Answer: If you are served with a lawsuit, you should let us know right away. You have 30 days from the day you were served to either file an answer or extension of time to file an answer. Your options are generally as follows: a. File an answer or extension yourself. You can go online to find a sample form; b. Retain the services of an attorney to request an extension or file an answer; c. Let it go to judgment. It would be best to not allow a judgment be entered against you but there are ways to resolve in the bankruptcy. d. File Bankruptcy before a default judgment can be entered which will prevent the judgment from being entered.
Question: What does it mean to have a judgment against you?
Answer: A judgment is an automatic lien on any real estate you own in the county where it is filed. A judgment creditor can also have the sheriff sell your non-exempt assets.
Question: How long is a judgment collectable in South Carolina?
Answer: 10 years
Question: Will a bankruptcy discharge a judgment?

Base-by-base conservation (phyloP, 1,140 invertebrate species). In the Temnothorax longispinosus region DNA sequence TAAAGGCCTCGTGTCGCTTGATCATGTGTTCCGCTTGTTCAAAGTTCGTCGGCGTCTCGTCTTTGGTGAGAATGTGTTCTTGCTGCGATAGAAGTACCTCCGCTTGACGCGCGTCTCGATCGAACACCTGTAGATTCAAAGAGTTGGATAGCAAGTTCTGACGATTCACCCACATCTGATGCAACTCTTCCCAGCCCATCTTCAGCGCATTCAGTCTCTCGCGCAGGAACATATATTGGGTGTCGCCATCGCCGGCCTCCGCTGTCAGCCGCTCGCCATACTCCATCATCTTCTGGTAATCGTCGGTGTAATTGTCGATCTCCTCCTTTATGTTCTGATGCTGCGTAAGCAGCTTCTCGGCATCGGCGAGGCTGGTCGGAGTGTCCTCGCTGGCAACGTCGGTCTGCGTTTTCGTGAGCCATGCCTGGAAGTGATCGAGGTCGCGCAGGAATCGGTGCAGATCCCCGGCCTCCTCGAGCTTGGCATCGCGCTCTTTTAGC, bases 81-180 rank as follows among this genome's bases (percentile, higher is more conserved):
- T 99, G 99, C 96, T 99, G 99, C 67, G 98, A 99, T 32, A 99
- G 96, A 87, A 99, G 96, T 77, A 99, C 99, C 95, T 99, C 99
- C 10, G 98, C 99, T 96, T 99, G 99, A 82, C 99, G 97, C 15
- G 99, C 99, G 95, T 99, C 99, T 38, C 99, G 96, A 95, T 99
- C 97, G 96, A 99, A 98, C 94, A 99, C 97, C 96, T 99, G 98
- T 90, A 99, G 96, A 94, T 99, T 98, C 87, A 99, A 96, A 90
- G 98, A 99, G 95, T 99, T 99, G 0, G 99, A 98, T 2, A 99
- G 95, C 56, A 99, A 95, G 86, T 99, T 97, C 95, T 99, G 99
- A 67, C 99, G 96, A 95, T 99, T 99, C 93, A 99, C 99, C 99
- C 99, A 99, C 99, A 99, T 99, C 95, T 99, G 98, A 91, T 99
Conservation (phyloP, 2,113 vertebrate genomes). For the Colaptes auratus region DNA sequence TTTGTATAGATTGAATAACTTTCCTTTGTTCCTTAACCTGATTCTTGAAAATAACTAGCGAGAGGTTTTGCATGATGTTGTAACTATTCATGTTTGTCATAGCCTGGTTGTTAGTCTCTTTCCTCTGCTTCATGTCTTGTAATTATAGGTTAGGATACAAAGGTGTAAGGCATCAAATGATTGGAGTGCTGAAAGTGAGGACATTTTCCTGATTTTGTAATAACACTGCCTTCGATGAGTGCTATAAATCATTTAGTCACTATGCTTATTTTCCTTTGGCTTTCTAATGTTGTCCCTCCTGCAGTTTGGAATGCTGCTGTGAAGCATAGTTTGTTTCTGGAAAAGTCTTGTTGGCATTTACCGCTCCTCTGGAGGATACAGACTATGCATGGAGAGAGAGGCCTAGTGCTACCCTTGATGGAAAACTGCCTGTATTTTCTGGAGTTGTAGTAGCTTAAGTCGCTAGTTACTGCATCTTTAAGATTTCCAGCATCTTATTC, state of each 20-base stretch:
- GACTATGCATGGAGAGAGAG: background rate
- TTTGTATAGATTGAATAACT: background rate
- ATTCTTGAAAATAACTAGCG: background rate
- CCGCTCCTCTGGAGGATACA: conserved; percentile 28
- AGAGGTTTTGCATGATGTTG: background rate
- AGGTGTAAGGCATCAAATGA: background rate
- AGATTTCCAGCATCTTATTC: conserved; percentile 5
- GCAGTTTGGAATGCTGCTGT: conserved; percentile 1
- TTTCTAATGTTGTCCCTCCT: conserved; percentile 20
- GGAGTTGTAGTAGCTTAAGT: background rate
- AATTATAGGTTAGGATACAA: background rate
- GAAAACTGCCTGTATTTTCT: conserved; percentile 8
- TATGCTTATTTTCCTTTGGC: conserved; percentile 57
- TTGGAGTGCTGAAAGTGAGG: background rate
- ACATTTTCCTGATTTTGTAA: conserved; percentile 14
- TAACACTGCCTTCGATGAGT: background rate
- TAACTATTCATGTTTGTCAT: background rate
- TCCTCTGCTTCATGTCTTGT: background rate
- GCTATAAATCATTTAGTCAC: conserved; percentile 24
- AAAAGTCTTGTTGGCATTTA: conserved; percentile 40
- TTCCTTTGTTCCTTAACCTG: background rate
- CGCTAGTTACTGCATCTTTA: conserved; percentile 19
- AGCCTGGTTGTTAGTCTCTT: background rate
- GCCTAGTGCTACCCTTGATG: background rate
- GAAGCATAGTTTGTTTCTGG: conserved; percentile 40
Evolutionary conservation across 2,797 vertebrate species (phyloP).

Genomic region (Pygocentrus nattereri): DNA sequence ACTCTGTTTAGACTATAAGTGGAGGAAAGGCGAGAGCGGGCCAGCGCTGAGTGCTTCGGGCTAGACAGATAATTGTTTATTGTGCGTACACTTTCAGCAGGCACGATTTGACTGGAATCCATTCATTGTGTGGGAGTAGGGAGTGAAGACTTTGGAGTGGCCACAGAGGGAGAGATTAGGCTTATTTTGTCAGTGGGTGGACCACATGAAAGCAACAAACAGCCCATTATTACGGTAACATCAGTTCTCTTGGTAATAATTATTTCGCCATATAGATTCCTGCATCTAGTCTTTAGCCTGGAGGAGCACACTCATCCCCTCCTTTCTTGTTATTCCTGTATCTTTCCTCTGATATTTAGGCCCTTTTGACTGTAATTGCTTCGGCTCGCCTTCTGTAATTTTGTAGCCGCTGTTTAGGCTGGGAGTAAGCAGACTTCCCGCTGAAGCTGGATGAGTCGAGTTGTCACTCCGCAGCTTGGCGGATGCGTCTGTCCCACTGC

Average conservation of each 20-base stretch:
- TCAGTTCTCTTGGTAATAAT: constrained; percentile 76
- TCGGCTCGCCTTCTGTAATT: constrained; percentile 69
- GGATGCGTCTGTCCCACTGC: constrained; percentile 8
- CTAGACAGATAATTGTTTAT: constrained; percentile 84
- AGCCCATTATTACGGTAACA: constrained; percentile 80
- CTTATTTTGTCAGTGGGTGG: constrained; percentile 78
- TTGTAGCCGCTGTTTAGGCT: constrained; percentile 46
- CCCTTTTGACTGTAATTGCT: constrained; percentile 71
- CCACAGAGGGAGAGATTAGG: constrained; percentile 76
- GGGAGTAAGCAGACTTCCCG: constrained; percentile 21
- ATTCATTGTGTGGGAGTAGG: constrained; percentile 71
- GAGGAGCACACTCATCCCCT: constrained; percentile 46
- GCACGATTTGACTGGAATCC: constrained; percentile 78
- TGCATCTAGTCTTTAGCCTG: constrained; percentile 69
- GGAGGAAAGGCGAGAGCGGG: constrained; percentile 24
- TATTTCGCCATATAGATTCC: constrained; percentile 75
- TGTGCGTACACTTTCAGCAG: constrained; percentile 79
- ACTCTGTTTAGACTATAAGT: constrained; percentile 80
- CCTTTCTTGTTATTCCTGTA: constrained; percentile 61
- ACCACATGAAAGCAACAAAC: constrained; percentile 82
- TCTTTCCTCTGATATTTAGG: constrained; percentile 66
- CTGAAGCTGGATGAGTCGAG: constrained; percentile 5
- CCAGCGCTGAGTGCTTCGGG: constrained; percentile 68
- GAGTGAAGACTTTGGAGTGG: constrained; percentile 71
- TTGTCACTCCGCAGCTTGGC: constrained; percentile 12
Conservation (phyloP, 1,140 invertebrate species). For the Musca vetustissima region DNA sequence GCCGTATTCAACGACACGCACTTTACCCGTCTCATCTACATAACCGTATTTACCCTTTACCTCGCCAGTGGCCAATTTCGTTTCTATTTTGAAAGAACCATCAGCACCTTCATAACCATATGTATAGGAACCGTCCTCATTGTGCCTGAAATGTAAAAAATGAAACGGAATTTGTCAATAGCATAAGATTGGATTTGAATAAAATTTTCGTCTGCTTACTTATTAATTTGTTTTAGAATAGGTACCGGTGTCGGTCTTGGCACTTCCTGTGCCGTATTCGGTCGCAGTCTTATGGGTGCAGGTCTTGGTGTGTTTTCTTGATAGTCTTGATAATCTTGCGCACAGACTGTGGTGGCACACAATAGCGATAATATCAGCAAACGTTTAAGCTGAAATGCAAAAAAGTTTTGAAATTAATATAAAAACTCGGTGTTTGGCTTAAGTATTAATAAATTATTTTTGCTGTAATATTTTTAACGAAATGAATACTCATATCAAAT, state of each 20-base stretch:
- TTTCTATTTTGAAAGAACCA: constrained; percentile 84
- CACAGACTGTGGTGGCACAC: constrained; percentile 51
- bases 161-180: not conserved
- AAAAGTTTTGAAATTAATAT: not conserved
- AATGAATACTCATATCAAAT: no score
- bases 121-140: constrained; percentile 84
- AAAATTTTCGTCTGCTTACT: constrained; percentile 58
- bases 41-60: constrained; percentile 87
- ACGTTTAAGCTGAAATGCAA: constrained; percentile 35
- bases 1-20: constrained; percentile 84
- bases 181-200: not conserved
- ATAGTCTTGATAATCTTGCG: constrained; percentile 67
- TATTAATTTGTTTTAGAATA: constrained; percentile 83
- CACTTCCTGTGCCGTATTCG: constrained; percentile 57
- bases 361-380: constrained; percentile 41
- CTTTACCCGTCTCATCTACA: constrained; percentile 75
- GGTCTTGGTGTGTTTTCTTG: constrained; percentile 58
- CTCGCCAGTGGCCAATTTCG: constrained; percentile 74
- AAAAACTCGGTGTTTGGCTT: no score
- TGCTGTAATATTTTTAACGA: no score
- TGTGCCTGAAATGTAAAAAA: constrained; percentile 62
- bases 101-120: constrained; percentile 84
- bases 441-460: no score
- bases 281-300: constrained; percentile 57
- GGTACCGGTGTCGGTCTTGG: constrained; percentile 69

Answer: This is a little complicated, especially if you own real estate that the judgment attached to prior to the bankruptcy filing. If you obtain a discharge of your debts in the bankruptcy, which means that the debts are legally forgiven, the judgment debt will be discharged but the judgment lien against your real estate may still exist, much like a mortgage lien would continue to exist even if you were discharged of the mortgage debt. The good news is that you will probably be able to avoid (get rid of) the judgment through a process called judgment lien avoidance. If you do not own real estate, once you have had a discharge for more than one year, you can move in the court where the judgment was entered to have the judgment expunged. We can assist with the expungement.